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Stem Cells Gone Awry

Cancer Killer
Robert Langreth, 12.27.04

Radical researchers are onto a controversial idea for stopping cancer:go after stem cells
Peter Dirks uses a talented pair of hands to cut cancer out of the brains of sick children. But no matter how brilliantly he performs, he rarely is able to stop cancer's return; sometimes the tumors come roaring back just months after he excises all visible signs of disease.

This inevitability--of children dying in the face of his best attempts to heal them--got to him. "It broke my heart that we couldn't do more for them," says Dirks, a surgeon-scientist at the University of Toronto-affiliated Hospital for Sick Children. So in desperation he set out six years ago to pursue a radical new theory of what truly fuels cancer's growth, one that might unlock new therapies and explain why today's treatments often provide only fleeting help.

His concept was so fringy that government agencies repeatedly rejected his grant proposals. Parents of several of his patients kept the research going by donating $100,000 to his efforts; one of the couples even took up a collection at their child's funeral. But this fall Dirks reported a breakthrough that could dramatically alter our understanding of how cancer grows. His revelation, which could take a decade or more to take hold, is the latest in a string of findings that may one day uncloak the key triggers of many different kinds of cancer.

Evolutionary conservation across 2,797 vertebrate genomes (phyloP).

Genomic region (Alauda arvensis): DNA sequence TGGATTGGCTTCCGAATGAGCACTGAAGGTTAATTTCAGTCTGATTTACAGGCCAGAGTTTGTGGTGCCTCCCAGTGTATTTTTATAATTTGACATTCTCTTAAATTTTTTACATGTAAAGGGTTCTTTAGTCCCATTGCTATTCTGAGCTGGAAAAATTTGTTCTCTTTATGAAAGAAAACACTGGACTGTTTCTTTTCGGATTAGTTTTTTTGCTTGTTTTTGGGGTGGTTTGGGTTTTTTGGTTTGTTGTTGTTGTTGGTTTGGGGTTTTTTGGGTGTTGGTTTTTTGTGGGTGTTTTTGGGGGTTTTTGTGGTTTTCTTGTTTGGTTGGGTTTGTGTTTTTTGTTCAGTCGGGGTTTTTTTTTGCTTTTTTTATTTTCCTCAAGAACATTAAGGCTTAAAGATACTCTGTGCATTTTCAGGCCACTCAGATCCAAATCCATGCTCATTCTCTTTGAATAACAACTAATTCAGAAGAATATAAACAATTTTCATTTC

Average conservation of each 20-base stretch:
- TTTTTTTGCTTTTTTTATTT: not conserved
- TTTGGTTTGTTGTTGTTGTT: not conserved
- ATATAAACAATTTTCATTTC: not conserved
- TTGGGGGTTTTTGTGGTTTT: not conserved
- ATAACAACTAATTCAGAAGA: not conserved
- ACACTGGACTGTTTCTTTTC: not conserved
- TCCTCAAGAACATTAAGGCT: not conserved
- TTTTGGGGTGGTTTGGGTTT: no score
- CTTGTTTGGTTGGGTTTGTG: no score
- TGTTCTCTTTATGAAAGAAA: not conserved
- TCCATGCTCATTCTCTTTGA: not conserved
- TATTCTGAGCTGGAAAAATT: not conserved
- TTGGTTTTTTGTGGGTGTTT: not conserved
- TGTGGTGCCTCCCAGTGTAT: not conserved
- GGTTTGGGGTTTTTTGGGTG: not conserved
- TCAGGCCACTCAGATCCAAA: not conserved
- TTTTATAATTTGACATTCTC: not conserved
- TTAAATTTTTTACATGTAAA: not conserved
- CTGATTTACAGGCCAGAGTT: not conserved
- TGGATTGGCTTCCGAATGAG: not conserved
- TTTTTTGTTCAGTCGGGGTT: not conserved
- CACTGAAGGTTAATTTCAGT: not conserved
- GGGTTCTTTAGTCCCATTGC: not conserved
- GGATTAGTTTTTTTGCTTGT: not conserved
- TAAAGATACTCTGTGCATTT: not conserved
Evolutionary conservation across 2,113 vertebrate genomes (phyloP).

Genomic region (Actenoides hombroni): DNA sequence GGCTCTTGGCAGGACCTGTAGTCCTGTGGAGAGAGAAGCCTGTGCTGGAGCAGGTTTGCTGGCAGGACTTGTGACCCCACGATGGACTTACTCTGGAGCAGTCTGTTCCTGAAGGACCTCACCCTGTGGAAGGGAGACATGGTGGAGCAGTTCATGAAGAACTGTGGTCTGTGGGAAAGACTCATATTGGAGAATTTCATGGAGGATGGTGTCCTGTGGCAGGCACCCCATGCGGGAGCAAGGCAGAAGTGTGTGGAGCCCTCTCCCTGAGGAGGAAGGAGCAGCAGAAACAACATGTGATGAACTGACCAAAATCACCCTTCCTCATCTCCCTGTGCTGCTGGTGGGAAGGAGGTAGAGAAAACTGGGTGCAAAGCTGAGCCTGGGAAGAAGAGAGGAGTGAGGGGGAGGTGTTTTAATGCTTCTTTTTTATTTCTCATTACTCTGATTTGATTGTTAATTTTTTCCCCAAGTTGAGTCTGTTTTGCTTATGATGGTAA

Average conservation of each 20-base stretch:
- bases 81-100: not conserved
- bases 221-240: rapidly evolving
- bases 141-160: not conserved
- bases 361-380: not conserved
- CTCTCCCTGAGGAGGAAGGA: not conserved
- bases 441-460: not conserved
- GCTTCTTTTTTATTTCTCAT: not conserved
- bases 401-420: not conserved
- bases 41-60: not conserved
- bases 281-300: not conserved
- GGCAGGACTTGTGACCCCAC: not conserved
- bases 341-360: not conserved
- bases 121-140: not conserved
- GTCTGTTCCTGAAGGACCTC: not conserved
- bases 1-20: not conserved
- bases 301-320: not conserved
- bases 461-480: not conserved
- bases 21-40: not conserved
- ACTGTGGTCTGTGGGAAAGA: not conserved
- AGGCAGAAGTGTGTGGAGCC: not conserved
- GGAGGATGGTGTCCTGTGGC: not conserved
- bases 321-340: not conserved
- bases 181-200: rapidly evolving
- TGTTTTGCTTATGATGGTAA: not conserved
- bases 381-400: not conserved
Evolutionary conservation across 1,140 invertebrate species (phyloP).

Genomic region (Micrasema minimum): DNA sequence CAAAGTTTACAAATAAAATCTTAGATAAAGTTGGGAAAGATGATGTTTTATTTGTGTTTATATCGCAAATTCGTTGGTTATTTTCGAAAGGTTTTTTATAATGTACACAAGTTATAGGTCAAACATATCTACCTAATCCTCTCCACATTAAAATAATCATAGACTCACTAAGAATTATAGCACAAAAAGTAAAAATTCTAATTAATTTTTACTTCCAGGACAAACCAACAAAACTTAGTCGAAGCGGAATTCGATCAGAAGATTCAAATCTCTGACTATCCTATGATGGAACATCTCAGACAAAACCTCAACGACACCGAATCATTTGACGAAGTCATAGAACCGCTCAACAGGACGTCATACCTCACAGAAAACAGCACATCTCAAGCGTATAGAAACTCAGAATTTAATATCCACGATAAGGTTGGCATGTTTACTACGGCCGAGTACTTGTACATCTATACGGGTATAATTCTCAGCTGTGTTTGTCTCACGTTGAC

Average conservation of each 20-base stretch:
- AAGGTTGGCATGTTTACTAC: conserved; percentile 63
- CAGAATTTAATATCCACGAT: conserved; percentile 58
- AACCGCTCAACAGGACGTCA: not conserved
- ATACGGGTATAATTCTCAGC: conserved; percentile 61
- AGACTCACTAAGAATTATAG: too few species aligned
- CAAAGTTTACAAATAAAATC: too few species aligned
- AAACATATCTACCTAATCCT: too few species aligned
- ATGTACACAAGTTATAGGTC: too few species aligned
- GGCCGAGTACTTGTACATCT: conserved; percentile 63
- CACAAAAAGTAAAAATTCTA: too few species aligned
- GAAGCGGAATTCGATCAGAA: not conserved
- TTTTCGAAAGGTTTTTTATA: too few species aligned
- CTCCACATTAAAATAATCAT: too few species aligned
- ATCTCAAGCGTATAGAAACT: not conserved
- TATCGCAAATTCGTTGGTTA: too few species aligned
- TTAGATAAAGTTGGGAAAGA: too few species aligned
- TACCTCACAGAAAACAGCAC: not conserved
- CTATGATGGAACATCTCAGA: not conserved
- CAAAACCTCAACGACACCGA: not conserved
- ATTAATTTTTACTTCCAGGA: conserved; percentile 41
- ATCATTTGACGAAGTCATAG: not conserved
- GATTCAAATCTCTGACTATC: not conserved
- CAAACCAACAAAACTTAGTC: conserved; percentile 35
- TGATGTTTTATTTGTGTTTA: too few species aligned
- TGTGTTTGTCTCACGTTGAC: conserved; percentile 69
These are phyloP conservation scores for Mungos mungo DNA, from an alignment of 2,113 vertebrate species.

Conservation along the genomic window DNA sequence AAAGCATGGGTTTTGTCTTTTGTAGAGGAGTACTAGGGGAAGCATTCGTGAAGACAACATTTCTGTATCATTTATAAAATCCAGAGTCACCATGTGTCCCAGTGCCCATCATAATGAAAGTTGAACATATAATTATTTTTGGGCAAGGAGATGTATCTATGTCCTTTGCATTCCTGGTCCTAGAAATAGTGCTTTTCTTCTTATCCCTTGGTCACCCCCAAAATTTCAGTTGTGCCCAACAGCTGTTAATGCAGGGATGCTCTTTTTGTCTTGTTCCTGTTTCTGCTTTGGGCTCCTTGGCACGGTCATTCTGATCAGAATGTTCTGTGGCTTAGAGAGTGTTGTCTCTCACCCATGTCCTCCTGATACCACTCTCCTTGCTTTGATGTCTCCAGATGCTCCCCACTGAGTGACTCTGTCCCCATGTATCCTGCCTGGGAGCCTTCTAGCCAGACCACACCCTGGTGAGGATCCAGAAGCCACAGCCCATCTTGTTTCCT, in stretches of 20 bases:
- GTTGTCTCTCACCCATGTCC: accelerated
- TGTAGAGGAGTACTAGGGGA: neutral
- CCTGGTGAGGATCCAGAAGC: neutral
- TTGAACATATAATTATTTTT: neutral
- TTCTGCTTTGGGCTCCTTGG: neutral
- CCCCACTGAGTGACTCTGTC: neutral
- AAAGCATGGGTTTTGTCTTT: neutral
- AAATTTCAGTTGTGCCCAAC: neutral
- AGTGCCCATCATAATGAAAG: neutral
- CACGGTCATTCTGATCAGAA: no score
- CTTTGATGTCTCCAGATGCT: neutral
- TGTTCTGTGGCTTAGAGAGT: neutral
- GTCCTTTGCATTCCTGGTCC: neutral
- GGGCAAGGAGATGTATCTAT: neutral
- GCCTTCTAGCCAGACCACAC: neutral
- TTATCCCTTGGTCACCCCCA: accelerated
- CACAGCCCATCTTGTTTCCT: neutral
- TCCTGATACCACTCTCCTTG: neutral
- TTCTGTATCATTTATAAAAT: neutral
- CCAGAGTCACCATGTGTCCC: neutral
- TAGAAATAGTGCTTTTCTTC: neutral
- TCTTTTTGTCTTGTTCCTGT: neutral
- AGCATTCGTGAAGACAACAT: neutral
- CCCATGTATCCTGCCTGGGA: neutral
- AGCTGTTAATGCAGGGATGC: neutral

Scientists have long assumed that all of the dozens of kinds of cells inside a tumor are created equal--and are equally deadly, capable of spreading elsewhere in the body to create a totally new tumor. So they focus on chemotherapy that kills as many cancer cells as possible.

Dirks and a handful of other mavericks argue that this indiscriminate approach is wrongheaded. They believe a single type of cell may be cancer's main growth engine:mutant stem cells that, though barely present, spawn other cells that then spark growth. "This has profound implications," says researcher Thomas Look of Boston's Dana-Farber Cancer Institute. "The major cells you see under a microscope may not be the ones you need to kill in order to cure the disease." He adds that the theory "is definitely still very controversial" in some quarters.

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